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The temple complex of Koh ker

Photos and description

Koh ker - the capital of the Empire from Angarskoi 929 at 949 gg ad - is located 120 km North-East of Siem reap. In a remote, jungle area of 81 sq km, was discovered more than 180 sanctuaries. For tourists are open only about two dozen monuments, as most of the sanctuaries is located in a forest on the mined areas.

The center of Koh ker is a former freshwater reservoir called Rahal baray. The tour usually starts from the gate of Prasat Collapse, embellished over window openings and door jambs stone carvings and delicate columns. Prasat Collapse (Red Temple), the second largest object in Koh ker. Survived the stone archways and galleries, protected by the Naga dam and a series of sanctuaries, libraries and gates leading past the trees and vegetated ponds. To the West of Prasat Collapse, at the far Western end of the ruined colonnade, fragments (of the head) the statue Nandina.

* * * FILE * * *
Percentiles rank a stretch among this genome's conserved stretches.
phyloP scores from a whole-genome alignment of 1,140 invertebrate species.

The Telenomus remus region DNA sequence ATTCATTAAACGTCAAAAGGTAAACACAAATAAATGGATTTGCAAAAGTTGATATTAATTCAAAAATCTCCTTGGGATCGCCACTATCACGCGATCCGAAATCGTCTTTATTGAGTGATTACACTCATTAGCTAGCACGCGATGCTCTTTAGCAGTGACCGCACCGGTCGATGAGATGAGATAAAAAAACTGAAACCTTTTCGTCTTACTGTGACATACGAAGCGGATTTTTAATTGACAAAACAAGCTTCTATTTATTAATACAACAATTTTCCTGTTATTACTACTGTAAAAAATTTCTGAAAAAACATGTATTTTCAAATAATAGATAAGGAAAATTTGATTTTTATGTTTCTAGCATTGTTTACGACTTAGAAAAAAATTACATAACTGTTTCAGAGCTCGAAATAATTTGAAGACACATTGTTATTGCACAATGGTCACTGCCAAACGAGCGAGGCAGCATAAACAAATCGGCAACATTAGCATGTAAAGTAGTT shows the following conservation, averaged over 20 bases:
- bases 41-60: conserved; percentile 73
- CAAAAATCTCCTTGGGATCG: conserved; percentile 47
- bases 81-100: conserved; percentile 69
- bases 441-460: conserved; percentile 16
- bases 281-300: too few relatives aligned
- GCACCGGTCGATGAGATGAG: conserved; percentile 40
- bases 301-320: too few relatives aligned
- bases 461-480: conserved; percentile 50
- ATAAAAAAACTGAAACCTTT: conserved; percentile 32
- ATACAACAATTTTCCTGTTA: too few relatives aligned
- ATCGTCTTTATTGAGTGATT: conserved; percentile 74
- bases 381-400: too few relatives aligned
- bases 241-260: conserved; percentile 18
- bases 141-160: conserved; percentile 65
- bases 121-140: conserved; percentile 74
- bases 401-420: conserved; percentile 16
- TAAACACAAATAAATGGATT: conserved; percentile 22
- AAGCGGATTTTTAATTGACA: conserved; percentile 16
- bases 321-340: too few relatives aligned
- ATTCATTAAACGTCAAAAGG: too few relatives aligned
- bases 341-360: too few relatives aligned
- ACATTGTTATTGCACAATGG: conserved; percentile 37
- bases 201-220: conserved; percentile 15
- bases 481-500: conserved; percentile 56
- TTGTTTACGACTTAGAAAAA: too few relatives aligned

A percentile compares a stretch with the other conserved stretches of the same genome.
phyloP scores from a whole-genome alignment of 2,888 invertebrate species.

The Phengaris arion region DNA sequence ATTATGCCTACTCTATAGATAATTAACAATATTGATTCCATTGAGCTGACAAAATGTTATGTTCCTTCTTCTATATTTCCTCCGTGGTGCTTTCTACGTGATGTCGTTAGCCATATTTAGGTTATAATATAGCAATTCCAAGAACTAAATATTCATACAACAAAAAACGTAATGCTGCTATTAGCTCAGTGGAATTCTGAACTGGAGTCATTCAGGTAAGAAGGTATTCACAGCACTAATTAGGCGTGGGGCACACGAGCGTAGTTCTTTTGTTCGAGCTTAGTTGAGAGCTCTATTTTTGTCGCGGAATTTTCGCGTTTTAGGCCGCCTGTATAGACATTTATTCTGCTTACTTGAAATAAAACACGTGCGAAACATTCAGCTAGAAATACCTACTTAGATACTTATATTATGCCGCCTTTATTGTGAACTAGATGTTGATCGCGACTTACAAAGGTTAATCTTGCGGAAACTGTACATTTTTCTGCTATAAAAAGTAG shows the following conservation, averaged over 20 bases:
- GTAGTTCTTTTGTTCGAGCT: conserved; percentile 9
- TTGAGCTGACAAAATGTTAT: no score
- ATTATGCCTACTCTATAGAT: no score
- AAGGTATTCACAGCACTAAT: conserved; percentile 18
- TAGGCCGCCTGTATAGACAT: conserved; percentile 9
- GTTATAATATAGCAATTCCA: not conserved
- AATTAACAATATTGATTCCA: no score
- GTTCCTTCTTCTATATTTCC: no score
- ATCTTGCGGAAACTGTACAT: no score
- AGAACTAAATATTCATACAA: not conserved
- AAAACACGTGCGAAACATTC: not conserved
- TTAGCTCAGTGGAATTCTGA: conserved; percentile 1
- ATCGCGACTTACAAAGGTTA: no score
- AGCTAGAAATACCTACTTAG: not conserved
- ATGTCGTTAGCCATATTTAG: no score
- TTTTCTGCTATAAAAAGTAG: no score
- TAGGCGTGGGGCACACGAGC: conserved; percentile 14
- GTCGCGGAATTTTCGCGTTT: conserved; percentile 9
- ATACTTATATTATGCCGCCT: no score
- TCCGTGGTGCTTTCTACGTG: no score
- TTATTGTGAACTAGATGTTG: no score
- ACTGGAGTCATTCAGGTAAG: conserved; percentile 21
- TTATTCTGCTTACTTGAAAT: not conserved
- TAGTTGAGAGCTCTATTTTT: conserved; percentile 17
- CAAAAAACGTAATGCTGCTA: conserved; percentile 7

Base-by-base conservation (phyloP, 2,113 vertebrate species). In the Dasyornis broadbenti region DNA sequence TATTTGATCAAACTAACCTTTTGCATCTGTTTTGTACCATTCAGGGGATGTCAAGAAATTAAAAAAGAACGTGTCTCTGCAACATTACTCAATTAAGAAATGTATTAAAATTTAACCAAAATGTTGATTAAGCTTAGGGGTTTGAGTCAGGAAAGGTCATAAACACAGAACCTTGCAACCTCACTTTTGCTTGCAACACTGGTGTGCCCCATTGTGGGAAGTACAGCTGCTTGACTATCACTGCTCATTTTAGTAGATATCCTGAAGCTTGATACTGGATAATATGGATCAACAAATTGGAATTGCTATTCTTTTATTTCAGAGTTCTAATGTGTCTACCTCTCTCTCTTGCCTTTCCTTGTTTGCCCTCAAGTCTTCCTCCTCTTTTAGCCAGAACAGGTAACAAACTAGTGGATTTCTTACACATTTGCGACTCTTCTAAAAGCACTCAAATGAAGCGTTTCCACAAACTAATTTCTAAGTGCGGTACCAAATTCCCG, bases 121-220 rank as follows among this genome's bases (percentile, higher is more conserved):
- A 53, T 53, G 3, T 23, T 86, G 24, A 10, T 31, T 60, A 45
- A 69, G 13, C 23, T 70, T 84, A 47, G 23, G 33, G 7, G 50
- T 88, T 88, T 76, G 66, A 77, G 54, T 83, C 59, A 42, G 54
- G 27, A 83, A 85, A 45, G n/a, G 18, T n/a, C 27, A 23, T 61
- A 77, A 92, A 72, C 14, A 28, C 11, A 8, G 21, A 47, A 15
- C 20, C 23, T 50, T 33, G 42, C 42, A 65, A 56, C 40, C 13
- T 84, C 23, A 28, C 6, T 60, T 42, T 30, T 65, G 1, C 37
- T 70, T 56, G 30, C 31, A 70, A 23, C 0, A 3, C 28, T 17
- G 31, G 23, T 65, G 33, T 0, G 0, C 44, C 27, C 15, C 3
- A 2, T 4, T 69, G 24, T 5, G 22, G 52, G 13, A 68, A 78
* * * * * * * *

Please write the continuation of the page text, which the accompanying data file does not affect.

The largest monument on the territory of Koh ker is the Prasat, a pyramid of Sandstone, 40 m in height with a base width of 50x50 m. If you climb the stairs to the top of its seven tiers, you will see a breathtaking view of the forest. On the walls of the building was found some 40 inscriptions, Dating from 932 to 1010.

Prasat Thom is only part of the whole complex of the Imperial temple with three enclosing walls and a wide moat. To the West of Prasat Tom is the step pyramid and an artificial hill, called the tomb of the white elephant. In the Northern part of the temple complex is Prasat Balang is a great example of the sanctuaries of the Linga, with a huge lingams inside.

A major object of the Northern group is Prasat Krachap with well-preserved inscriptions from the Western entrance gate. Also on the reserve is one of the most beautiful ruins of Prasat Banteay Pirchan is the only Khmer temple complex, dedicated to Brahma.

Highlighted among the buildings of Prasat Chen, "a Chinese temple, which received this name because of the statues of the "combat monkey". Also attracts the attention of a very picturesque Prasat-Pram. A group of brick towers overgrown with huge roots and vines, cutting through the brickwork through and through.

Koh ker is one of the least studied areas of Cambodia of that period, some of the exhibits of the National Museum in Phnom Penh removed.